JV and THE BIG CATS


Home

Mission

Founder: John Varty

Tiger Canyons
Tiger Experiment
Invest in Tigers
Tiger Canyons tigers

Tiger Anatomy

Tourism

Volunteers
Merchandise
Research
JV Image Library
JV's Music

JV's Films

Poaching

Tiger Conservation

Tiger Subspecies

Tiger Newsletters

Tiger Photo Gallery

Contact us


 

 


Select newsletter in right column


Newsletter 144
06/04/17

Hunting versus Non Hunting

Hello Friends 

Please note this is an economic debate, not an ethical one. 

Recently on facebook, a debate raged between the hunting fraternity (wise use of resources) and non hunting people (protectionists) 

The usual mudslinging and abuse from both sides occurred. One of the posts from the non hunters, was that all hunters were psychopaths. 

Iím not sure that Teddy Roosevelt, Frederick Courtney Selous, James Corbett, Ernest Hemingway, James Stevenson-Hamilton and  Harry Kirkman amongst others would agree with you. 

In England a bunch of people including royalty, get on some horses and with a pack of hounds, chase a fox until it is exhausted. Outnumbered by 12:1, the fox is eventually ripped to pieces by the hounds. Are the people involved in the hunt all psychopaths? 

In Spain a large group of people gather in an arena to watch a matador taunt a bull and then kill it with a spear (occasionally the bull kills the matador). As the blood flows and the unfortunate bull crumbles to his knees, the King of Spain sips his best Spanish wine from the comfort of his royal box. Are they all psychopaths? 

Hunting, fox hunting and bull fights have a number of things in common. Firstly, great cruelty and secondly, enjoyment by human beings at the death of a fellow creature. 

But this newsletter is not about the ethics, but rather the economics of hunting. 

The Timbavati have spent millions of rands on improving their land, fencing their land and protecting their animals. 

The Timbavati record of protecting their rhino is one of the best around. 

Therefore their attitude is, if we have spent millions of rands protecting our land and animals, we would like a return on our money. 

The Timbavati can either photograph, catch or hunt their animals. 

Because of foot and mouth disease, only non cloven hoofed animals can be sold. This leaves Timbavati with hunting or photography. 

Hunting and photographic safaris are not compatible. However, Timbavati seem to have come up with a formulae whereby they are doing both. Good luck to them. They are cleverer than I am. 

Whether they should be allowed to hunt a hundred pound elephant is another debate (many feel that with only 30 left in the world, the big tuskers should be protected) 

However, letís examine the economics of hunting the bull elephant (letís say the price is $1 million or R13 million) 

The hunting outfitterís argument is that one hunter from overseas impacts the land for a few days, creates a few jobs for trackers and skinners, pays the Timbavati R13 million, which they can use for their good conservation work. 

The hunting outfitterís argument is: How many game drives burning fossil fuels need to be done to earn R13 million? How many Coke cans and consumer garbage from the tourists to earn R13 million? How much noise pollution from aeroplanes bringing tourists to the lodges to generate R13 million? How many toilets will be flushed at 5 litres of water a flush?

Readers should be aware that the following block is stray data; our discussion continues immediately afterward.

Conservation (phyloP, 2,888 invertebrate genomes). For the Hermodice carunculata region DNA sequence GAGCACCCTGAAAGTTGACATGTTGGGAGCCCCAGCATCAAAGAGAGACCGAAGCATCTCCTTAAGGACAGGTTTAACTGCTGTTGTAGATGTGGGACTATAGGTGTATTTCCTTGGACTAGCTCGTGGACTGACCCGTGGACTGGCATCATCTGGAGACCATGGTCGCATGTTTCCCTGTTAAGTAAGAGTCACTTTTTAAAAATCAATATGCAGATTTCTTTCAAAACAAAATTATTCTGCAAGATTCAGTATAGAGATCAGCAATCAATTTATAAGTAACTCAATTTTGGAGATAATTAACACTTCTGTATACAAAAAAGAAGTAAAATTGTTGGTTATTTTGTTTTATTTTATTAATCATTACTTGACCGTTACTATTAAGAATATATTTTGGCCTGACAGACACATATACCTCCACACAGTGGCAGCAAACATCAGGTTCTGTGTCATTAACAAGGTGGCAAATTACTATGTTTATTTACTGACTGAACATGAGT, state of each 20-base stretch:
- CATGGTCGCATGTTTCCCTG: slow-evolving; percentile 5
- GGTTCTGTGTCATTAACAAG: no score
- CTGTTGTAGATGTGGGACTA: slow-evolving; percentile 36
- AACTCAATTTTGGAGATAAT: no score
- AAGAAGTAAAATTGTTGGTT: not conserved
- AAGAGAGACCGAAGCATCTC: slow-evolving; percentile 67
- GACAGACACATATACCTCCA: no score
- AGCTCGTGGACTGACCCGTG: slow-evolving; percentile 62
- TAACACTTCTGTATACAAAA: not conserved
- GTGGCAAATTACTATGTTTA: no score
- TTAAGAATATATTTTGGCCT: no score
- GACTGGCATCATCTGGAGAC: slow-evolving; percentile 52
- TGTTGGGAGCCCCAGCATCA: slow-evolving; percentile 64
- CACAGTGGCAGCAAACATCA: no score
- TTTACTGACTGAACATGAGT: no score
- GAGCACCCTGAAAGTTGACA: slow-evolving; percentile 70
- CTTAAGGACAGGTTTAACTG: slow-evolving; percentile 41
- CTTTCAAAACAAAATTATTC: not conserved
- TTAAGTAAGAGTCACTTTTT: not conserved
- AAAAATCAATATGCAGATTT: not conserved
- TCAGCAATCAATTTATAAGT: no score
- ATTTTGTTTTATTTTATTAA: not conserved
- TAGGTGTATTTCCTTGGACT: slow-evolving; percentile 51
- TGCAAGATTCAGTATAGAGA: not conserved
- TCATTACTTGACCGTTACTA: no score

The protectionists will argue that the hunter creates very few jobs and the meat from the bull elephant will never reach the local communities. In fact the protectionists will argue the local community will not benefit at all from the death of the bull elephant. 

Most private game lodges work on a ratio higher than 1 guest to 3 staff, i.e. a 50 bed game lodge employs more than 150 people. 

The protectionists will argue that in order for wild life to survive, the local communities must taste the benefits of the wild life. This is done through job creation and eco tourism. 

Under the protectionist scenario, the bull elephant should remain alive, because being a hundred pound tusker, he is a huge tourist attraction and therefore a renewable resource. 

Tread lightly of the Earth
JV


Elephant Bulls over 50 years old vs Human Men over 50 years old

In the big tusker debate, a discussion broke out between two posters. 

The one said human men like Elephant bulls over 50 years of age are no good for breeding. 

The famous tracker Winnis Mathebula, was still producing children with his young wife at the age of 70. 

My Kenyan tracker Lakakin Sukuli at 40 years of age, took a 14 year old wife. One of Lakakin's reasons was that when he was 60 years old, his wife would be 34 and would still be able to produce children. According to Lakakin many Masai men in their 70ís are still producing children. 

Why donít all you female activists get a sample of men over 50 and test their virility and their fertility. 

I offer myself as a sample, but how you get my sperm must be negotiated. 

Tread Lightly On The Earth
JV


Homo erectus

Hello Friends 

I am tracking a young tigress through rugged terrain. 

The rock I am standing on rolls from under my feet. I have a high centre of gravity, my weight is distributed downwards on two legs. The result is I fall heavily on the rocks. 

The tigress is moving over the same rocks. The rock rolls from under her paws. Her weight is distributed over 4 legs, she has a low centre of gravity. As the rock rolls, she simply jumps to the next rock. As she jumps, her tail is stretched out rigid to counter balance her. As she lands, her paws expand 30% and the digit pads mould around the rock upon which she is landing. Her weight is distributed across all 4 legs.